I absolutely loved the book Abraham Lincoln: Vampire Hunter by Seth Grahame-Smith. It's smart, well researched, and written in the perfect tone. He gives us a unique theory on Abraham Lincoln's life, including his reported battles with depression. I was thrilled to hear Seth Grahame-Smith wrote the screenplay for the movie.
But I forgot what happens to good books in the hands of Hollywood. They took a great, rich story and first chopped out a ton of it. We don't get to see Abraham Lincoln growing up, or see how much contempt he feels for his weak yet ambitious father. Then they made changes, including one which completely reverses the dynamic between Henry Sturges and Abraham Lincoln, and one which deprives Lincoln of his drive to survive, even past so many personal tragedies. I got a sense from watching the movie that they further chopped the screenplay in editing, and that the movie should have been at least thirty minutes longer. I'm hoping for a director's cut of this movie, because I think whatever the studio executives decided was "fluff" would have turned this from a decent movie into a great one.
Leaving my agony of how the movie failed the book aside, this is a good movie. The acting is all solid, the special effects are excellent, and while feeling rushed and choppy, the screenplay is still well done. The costuming looks right for the time period, although the makeup to age the actors could have been done much better. While there isn't a lot of color to the movie, with lots of it happening at night, and the daytime having a sepia overtone, it still fits. I think they were going for "an old postcard brought to life" feel at times. The action scenes are often spectacular, including a chase across a stampede of horses. This is definitely not what I would call a "gory" movie, but it does have a lot of blood (all appropriate). That plus the overall dark tone makes it decidedly not little kid friendly.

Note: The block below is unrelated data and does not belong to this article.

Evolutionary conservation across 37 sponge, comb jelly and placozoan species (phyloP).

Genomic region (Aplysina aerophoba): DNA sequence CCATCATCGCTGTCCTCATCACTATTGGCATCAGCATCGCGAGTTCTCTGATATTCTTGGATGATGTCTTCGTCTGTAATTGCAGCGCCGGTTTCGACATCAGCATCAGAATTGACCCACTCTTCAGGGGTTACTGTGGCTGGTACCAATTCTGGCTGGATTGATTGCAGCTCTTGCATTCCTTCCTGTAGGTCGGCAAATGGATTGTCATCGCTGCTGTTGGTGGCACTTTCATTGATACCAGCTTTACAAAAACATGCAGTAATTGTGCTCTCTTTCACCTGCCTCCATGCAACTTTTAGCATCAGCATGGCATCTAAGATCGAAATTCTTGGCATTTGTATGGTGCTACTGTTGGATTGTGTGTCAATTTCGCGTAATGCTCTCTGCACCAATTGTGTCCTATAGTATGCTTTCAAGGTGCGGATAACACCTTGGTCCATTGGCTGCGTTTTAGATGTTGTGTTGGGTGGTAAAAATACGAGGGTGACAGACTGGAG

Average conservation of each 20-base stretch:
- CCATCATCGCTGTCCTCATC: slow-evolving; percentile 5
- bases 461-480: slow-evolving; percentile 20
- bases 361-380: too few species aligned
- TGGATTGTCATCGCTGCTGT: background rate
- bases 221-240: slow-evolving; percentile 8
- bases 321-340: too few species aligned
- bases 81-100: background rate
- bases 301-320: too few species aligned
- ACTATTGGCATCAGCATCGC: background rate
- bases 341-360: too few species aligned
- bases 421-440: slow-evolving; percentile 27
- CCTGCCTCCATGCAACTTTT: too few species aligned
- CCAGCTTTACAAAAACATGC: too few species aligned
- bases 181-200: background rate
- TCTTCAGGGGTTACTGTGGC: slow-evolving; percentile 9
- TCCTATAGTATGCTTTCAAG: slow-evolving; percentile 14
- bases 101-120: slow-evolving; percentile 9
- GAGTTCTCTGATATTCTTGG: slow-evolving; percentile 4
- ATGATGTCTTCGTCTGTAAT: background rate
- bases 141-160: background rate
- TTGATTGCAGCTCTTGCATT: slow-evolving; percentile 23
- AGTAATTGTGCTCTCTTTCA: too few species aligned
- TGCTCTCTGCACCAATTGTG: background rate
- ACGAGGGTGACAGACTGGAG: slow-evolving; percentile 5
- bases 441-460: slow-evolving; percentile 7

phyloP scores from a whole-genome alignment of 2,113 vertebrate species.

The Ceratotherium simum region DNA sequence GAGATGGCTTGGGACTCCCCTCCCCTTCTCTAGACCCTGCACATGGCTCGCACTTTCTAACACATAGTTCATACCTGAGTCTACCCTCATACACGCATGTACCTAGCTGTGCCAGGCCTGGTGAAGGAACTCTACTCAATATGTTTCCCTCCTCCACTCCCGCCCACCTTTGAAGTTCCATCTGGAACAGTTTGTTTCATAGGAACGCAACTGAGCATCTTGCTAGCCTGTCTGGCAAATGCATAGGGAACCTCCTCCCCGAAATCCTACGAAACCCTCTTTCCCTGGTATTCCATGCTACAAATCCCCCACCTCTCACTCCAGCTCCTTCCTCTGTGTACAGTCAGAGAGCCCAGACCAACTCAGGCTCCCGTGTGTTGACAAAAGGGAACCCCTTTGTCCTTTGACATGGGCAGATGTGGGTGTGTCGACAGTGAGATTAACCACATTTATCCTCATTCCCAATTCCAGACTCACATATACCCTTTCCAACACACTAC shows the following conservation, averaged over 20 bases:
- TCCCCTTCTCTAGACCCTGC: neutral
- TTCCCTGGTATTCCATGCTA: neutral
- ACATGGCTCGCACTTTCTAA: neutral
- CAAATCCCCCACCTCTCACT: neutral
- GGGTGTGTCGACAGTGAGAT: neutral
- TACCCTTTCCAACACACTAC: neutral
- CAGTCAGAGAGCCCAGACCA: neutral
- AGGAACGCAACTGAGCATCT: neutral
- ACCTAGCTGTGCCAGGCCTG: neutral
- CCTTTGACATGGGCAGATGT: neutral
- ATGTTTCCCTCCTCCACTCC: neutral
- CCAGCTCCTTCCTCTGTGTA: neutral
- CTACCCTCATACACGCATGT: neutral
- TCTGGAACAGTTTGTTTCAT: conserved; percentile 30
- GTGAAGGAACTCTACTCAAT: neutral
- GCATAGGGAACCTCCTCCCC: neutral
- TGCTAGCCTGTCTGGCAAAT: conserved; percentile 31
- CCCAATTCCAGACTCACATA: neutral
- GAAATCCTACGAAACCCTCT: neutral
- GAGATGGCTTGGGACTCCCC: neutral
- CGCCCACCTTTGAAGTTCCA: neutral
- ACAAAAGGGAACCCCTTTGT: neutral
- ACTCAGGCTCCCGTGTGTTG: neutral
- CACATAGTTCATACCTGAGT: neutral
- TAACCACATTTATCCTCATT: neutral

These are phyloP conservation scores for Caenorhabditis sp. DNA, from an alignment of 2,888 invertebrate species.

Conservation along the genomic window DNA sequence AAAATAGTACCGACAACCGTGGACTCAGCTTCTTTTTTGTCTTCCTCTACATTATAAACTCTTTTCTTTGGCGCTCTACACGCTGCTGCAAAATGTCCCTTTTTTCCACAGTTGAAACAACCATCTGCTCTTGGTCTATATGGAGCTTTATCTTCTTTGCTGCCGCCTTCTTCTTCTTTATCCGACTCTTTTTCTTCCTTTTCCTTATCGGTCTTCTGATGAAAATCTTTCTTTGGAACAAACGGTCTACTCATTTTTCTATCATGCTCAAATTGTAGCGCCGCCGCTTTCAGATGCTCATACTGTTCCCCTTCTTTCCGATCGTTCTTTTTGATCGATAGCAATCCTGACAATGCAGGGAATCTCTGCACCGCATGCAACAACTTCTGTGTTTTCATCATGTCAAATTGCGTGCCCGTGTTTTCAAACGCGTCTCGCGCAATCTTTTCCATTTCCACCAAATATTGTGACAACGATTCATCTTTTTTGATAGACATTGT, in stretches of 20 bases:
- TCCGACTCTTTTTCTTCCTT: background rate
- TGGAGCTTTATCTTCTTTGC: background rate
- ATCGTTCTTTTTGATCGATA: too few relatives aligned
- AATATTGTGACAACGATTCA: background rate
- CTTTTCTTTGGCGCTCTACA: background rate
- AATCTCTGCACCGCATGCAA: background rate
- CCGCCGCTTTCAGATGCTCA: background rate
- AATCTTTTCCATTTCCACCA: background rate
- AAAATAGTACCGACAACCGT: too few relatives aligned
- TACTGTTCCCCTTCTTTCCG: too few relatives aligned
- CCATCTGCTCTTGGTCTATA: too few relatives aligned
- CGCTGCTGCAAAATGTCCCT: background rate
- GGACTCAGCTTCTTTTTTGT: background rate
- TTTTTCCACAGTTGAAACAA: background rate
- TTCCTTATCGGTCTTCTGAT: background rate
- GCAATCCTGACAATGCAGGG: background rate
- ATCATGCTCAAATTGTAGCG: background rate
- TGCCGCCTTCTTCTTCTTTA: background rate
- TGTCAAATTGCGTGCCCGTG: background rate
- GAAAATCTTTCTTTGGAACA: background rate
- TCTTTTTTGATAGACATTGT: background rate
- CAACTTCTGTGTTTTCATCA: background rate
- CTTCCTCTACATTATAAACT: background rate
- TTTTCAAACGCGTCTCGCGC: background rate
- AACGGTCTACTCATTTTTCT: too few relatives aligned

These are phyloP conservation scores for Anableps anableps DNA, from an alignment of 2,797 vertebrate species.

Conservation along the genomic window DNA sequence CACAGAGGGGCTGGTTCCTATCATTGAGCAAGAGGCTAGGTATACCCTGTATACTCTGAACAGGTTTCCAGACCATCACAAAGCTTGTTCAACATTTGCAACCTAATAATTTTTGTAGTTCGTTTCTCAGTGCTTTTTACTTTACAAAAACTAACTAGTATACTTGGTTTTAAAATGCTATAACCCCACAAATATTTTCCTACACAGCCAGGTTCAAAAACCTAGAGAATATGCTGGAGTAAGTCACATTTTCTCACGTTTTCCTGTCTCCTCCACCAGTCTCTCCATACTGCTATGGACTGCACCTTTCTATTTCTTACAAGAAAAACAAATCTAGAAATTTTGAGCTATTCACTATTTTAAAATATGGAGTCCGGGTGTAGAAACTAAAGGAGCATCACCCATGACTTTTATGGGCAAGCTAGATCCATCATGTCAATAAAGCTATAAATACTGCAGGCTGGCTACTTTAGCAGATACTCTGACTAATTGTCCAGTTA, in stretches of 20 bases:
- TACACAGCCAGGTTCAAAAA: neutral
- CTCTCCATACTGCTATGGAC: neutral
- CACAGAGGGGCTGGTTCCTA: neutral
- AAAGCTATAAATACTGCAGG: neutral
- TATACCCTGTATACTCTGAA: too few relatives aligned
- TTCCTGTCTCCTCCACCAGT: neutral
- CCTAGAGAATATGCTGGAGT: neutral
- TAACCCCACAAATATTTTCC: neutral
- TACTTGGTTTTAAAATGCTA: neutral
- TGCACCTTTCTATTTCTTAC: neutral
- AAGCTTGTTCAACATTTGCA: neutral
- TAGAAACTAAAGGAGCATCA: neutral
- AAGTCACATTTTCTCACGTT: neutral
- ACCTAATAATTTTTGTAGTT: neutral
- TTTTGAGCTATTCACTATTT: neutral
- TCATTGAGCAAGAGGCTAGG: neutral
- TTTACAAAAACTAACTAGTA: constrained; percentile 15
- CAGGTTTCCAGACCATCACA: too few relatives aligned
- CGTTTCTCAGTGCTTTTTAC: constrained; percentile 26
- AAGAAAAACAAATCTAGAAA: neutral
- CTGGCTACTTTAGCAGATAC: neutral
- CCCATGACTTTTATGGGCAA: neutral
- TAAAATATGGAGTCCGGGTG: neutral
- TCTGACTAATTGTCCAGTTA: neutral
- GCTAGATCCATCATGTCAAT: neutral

Benjamin Walker fills the stovepipe hat of Abraham Lincoln well, especially as the younger version. He comes across as quiet, maybe shy, and very driven, but never brooding or overly-angsty. More importantly, he didn't turn the role into a caricature. I was often distracted by how much he looks like a young Liam Neeson, but that, for me, was definitely not a bad thing. Later when Walker has to play Lincoln at fifty, with a beard, he doesn't look very comfortable at first, but he gets into the swing of things quickly. I think he does the grand speeches justice, and overall was a great choice for the role.
Dominic Cooper (who I loved as Howard Stark in Captain America: The First Avenger) plays Henry Sturges with quiet charm, and believably tough where appropriate. He somehow takes up just as much of the screen as his much taller co-star when they're together. He's quickly becoming one of my favorite actors.
Mary Todd's character is played by Mary Elisabeth Winstead, quite a change from her tough girl character of Lucy Gennaro McClane in Live Free Or Die Hard, and her role as the teenaged daughter of a werewolf sheriff in a town full of werewolves in the awesome, yet short-lived Wolf Lake. Mary Todd could have been a whiny, unsympathetic character, but she's written as a human being, and Mary Elisabeth Winstead plays her without overacting.
Rufus Sewell plays the required villain, and does it with his usual flair for being the bad guy. He has lines that could have come across as ludicrous and cheesy, which would have been a poor fit for the serious tone of the film, but he delivers them with a calm, cold, evil tone.
Anthony Mackie as Lincoln's childhood friend Will Johnson, and Jimmie Simpson as Lincoln's later friend Joshua Speed give a good balance to the main characters. There aren't real chances for humor in the film, which is something I normally cry out for, but they manage to lighten things up a bit. It may be the contrast of their characters' not having the angst Lincoln is carrying around, but whatever it is, it works.
This is a movie that is frustrating, because it should have been great. It had everything going for it, from the author writing the screenplay, very good actors, very good CGI and cinematography. But you can feel how it was chopped to hell by executives forcing changes to the script to save time or fit their pre-conceived idea of what an audience can handle/understand, and by post production editing. If Tim Burton had directed instead of just produced I think this would have been the masterpiece I expected.
While I left the theater disappointed, I'm still glad to have paid the ticket price to see this on the big screen. I desperately hope they will release a director's cut, which I will buy in a heartbeat. For now I will go back and re-read the book, and try to stop saying "Oh, and another thing they left out/changed...!" to anyone within earshot.